Discussion on All Things British

Dopey Damian   Sun Sep 25, 2005 8:56 pm GMT
URIEL: you're dead right! Maybe that's because of the gradual Angicisation of names that were originally French from the days of Willy the Conker.

Who'd have guessed that Cholmondeley is just plain old Chumley.
Or Beauchamp (how French can yoiu get!!!) is a mere Beecham.

Beauchamp...there are loads and loads and loads of places (mostly cute little villages) with Beauchamp as part of their double barrelled names - eg Shelsley Beauchamp, Langley Beauchamp, Acton Beauchamp, Beauchamp Fitzpaine, Beauchamp Fitzgerald (try and beat that one......sounds obscene sort of! :-) )

I wonder if Beauchamp means "beautiful field"?
Uriel   Sun Sep 25, 2005 9:41 pm GMT
The English were obviously just practicing for the Scottish towns -- damn! Karma just hit me! Dumped yogurt on my lap! That'll teach me to make fun of the Scots....
JJM   Sun Sep 25, 2005 10:12 pm GMT
Beauchamp = Campo Bello (whence Campbell)
Rolls   Sun Sep 25, 2005 10:24 pm GMT
Correct me if I am wrong, your telling me that English towns have their origins from the French? Very facisnating, a real cultural rub-off.
Damian   Mon Sep 26, 2005 8:17 am GMT
ROLLS: English (and Scottish!) place names have origins in many sources as a result of all the invasions we have had in over 2,000 years. Brythonic and Scots Celtic place names in Wales and Scotland are just that. Then came the Romans between 54BC and 410AD. All their settlements developed into towns and of course they were given Roman names.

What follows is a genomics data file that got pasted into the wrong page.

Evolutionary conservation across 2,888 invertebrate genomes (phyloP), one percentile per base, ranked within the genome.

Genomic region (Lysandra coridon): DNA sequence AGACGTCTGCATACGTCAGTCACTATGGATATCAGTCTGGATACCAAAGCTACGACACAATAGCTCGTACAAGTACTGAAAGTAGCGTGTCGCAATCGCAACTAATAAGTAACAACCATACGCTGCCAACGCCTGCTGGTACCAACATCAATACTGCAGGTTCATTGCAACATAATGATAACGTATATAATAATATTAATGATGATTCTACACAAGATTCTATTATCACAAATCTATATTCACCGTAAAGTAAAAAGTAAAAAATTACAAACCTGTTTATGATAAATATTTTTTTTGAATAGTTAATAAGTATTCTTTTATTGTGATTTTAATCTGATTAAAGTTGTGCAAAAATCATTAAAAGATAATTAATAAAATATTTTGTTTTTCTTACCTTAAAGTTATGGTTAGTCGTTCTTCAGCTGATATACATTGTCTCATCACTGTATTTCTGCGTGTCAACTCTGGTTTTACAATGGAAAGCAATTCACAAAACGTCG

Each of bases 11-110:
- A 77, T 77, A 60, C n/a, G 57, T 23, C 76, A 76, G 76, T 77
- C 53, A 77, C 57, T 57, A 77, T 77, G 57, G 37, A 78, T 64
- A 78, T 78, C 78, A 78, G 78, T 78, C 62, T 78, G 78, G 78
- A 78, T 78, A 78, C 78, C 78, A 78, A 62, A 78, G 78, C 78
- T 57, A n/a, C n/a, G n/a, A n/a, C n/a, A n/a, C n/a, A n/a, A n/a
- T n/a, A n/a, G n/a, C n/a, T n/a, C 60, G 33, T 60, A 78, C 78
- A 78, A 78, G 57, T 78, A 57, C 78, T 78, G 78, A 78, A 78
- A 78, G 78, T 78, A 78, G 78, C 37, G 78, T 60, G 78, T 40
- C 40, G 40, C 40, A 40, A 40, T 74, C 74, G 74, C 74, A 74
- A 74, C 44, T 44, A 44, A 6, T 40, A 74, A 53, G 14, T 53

They formed a tiny settlement, calling it Londinium, on the north banks of the river they called Tamesis (now the Thames). Now Londinium is a wee bit larger and you know what it's called now.

The Romans set up army bases called "castris" and towns that eventually developed on those sites had related endings such as Leicester, Worcester, Gloucester, Manchester, Cirencester, Doncaster, Lanchester, or just plain Chester, a present day city which was founded by the Romans in AD79 around the large Roman fortress they called Deva.

After the Romans left us, a whole lot of new peoples over the centuries invaded in droves and they all left their mark in the names of places which later evolved into what you see on the map today.

Rolls...the French influence (from the Normans) was only a part of all this.......the names of places in different regions of England reflect the tibes of people who originally settled there following all those incursions.

Over the years places with French names gradually became Anglicised to what exists today but some...such as Herstmonceux and Rievaulx just seemed to retain their orginal spellings.

The Vikings (from the North of Europe...eg Scandinavia) were responsible for the many English place names ending with the suffix -by. As in Derby, Grimsby, Appleby, Wetherby, etc. If you look at the map most places with the -by ending are on the eastern side of England (it was mainly England in this respect).

Similarly, many English place names ending with -bury or -borough. Canterbury, Peterborough, Dewsbury, Ledbury, Shrewsbury, Newborough, Salisbury, Pulborough. etc.

Places on rivers which were easily crossed over a ford when the water was shallow became Oxford, Bedford, Stamford, Brentford.

If the water was too deep and they had to build a bridge towns became Cambridge, Redbridge, Axbridge.

Lots more examples....but no time now as I have a living to earn! :-)
Larry Bernstein   Sat Aug 26, 2006 4:56 pm GMT
How about 'Bossy Boots' and 'Smarty Pants?' Do you have others like them?